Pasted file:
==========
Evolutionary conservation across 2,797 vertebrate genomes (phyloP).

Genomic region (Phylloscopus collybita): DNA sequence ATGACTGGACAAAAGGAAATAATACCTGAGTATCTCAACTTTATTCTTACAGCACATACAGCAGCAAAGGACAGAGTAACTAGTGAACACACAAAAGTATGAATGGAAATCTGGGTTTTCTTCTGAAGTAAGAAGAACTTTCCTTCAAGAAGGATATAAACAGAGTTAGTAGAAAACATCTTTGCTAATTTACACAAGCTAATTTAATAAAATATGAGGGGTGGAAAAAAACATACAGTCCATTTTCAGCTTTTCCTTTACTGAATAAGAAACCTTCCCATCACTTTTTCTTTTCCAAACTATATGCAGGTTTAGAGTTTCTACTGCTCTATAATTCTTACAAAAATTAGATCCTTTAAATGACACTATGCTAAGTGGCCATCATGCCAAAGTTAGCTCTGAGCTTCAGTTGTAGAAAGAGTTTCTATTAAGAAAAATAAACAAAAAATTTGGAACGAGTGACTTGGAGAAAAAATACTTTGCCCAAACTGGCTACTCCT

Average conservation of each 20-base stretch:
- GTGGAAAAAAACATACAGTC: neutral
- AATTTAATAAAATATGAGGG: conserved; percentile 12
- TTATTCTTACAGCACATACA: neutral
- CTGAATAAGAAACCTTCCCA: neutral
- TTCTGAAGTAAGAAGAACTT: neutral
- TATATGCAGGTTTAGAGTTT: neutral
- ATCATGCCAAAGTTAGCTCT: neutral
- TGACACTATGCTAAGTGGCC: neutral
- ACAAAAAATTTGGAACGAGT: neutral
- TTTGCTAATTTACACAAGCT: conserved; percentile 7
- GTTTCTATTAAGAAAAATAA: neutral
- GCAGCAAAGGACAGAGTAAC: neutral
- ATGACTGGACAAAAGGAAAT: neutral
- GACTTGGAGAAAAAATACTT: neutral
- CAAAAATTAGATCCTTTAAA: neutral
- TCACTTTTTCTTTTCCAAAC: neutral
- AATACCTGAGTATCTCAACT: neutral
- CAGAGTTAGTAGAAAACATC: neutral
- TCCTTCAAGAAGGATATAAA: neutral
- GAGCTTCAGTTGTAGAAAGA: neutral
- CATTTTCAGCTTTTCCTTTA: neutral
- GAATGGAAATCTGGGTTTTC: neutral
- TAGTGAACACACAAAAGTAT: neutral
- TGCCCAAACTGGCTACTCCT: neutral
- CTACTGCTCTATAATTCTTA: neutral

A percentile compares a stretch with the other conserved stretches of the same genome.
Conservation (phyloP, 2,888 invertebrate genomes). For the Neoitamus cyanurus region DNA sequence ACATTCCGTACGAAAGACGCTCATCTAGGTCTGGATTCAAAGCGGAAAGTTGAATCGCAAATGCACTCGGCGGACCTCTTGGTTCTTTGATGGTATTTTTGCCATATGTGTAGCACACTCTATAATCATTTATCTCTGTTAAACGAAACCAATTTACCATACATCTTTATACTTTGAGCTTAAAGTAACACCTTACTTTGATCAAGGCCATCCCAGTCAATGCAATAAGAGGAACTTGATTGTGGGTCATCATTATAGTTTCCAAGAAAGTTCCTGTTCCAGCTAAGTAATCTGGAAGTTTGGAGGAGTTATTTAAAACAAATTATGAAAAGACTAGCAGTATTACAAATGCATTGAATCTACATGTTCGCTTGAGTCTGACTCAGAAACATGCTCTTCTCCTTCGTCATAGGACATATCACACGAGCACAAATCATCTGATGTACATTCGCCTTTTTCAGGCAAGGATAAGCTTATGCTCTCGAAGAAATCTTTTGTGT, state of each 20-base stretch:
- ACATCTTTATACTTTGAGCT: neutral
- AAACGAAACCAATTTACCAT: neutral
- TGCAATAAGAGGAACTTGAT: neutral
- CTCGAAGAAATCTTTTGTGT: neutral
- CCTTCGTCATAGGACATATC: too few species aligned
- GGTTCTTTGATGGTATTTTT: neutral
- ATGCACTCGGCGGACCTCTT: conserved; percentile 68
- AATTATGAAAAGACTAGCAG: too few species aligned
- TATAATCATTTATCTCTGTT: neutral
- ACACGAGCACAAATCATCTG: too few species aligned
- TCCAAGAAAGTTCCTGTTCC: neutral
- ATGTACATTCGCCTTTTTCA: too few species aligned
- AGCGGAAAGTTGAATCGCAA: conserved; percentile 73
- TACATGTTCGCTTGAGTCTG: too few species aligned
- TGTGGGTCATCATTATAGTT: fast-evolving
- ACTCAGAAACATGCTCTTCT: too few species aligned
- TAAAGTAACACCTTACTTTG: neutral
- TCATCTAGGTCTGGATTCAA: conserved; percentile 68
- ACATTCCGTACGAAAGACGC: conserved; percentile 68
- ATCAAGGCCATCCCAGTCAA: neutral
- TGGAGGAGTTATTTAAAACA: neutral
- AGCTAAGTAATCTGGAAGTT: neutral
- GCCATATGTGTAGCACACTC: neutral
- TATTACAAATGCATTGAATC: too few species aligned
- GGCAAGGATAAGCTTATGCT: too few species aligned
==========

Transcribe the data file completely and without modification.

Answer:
Evolutionary conservation across 2,797 vertebrate genomes (phyloP).

Genomic region (Phylloscopus collybita): DNA sequence ATGACTGGACAAAAGGAAATAATACCTGAGTATCTCAACTTTATTCTTACAGCACATACAGCAGCAAAGGACAGAGTAACTAGTGAACACACAAAAGTATGAATGGAAATCTGGGTTTTCTTCTGAAGTAAGAAGAACTTTCCTTCAAGAAGGATATAAACAGAGTTAGTAGAAAACATCTTTGCTAATTTACACAAGCTAATTTAATAAAATATGAGGGGTGGAAAAAAACATACAGTCCATTTTCAGCTTTTCCTTTACTGAATAAGAAACCTTCCCATCACTTTTTCTTTTCCAAACTATATGCAGGTTTAGAGTTTCTACTGCTCTATAATTCTTACAAAAATTAGATCCTTTAAATGACACTATGCTAAGTGGCCATCATGCCAAAGTTAGCTCTGAGCTTCAGTTGTAGAAAGAGTTTCTATTAAGAAAAATAAACAAAAAATTTGGAACGAGTGACTTGGAGAAAAAATACTTTGCCCAAACTGGCTACTCCT

Average conservation of each 20-base stretch:
- GTGGAAAAAAACATACAGTC: neutral
- AATTTAATAAAATATGAGGG: conserved; percentile 12
- TTATTCTTACAGCACATACA: neutral
- CTGAATAAGAAACCTTCCCA: neutral
- TTCTGAAGTAAGAAGAACTT: neutral
- TATATGCAGGTTTAGAGTTT: neutral
- ATCATGCCAAAGTTAGCTCT: neutral
- TGACACTATGCTAAGTGGCC: neutral
- ACAAAAAATTTGGAACGAGT: neutral
- TTTGCTAATTTACACAAGCT: conserved; percentile 7
- GTTTCTATTAAGAAAAATAA: neutral
- GCAGCAAAGGACAGAGTAAC: neutral
- ATGACTGGACAAAAGGAAAT: neutral
- GACTTGGAGAAAAAATACTT: neutral
- CAAAAATTAGATCCTTTAAA: neutral
- TCACTTTTTCTTTTCCAAAC: neutral
- AATACCTGAGTATCTCAACT: neutral
- CAGAGTTAGTAGAAAACATC: neutral
- TCCTTCAAGAAGGATATAAA: neutral
- GAGCTTCAGTTGTAGAAAGA: neutral
- CATTTTCAGCTTTTCCTTTA: neutral
- GAATGGAAATCTGGGTTTTC: neutral
- TAGTGAACACACAAAAGTAT: neutral
- TGCCCAAACTGGCTACTCCT: neutral
- CTACTGCTCTATAATTCTTA: neutral

A percentile compares a stretch with the other conserved stretches of the same genome.
Conservation (phyloP, 2,888 invertebrate genomes). For the Neoitamus cyanurus region DNA sequence ACATTCCGTACGAAAGACGCTCATCTAGGTCTGGATTCAAAGCGGAAAGTTGAATCGCAAATGCACTCGGCGGACCTCTTGGTTCTTTGATGGTATTTTTGCCATATGTGTAGCACACTCTATAATCATTTATCTCTGTTAAACGAAACCAATTTACCATACATCTTTATACTTTGAGCTTAAAGTAACACCTTACTTTGATCAAGGCCATCCCAGTCAATGCAATAAGAGGAACTTGATTGTGGGTCATCATTATAGTTTCCAAGAAAGTTCCTGTTCCAGCTAAGTAATCTGGAAGTTTGGAGGAGTTATTTAAAACAAATTATGAAAAGACTAGCAGTATTACAAATGCATTGAATCTACATGTTCGCTTGAGTCTGACTCAGAAACATGCTCTTCTCCTTCGTCATAGGACATATCACACGAGCACAAATCATCTGATGTACATTCGCCTTTTTCAGGCAAGGATAAGCTTATGCTCTCGAAGAAATCTTTTGTGT, state of each 20-base stretch:
- ACATCTTTATACTTTGAGCT: neutral
- AAACGAAACCAATTTACCAT: neutral
- TGCAATAAGAGGAACTTGAT: neutral
- CTCGAAGAAATCTTTTGTGT: neutral
- CCTTCGTCATAGGACATATC: too few species aligned
- GGTTCTTTGATGGTATTTTT: neutral
- ATGCACTCGGCGGACCTCTT: conserved; percentile 68
- AATTATGAAAAGACTAGCAG: too few species aligned
- TATAATCATTTATCTCTGTT: neutral
- ACACGAGCACAAATCATCTG: too few species aligned
- TCCAAGAAAGTTCCTGTTCC: neutral
- ATGTACATTCGCCTTTTTCA: too few species aligned
- AGCGGAAAGTTGAATCGCAA: conserved; percentile 73
- TACATGTTCGCTTGAGTCTG: too few species aligned
- TGTGGGTCATCATTATAGTT: fast-evolving
- ACTCAGAAACATGCTCTTCT: too few species aligned
- TAAAGTAACACCTTACTTTG: neutral
- TCATCTAGGTCTGGATTCAA: conserved; percentile 68
- ACATTCCGTACGAAAGACGC: conserved; percentile 68
- ATCAAGGCCATCCCAGTCAA: neutral
- TGGAGGAGTTATTTAAAACA: neutral
- AGCTAAGTAATCTGGAAGTT: neutral
- GCCATATGTGTAGCACACTC: neutral
- TATTACAAATGCATTGAATC: too few species aligned
- GGCAAGGATAAGCTTATGCT: too few species aligned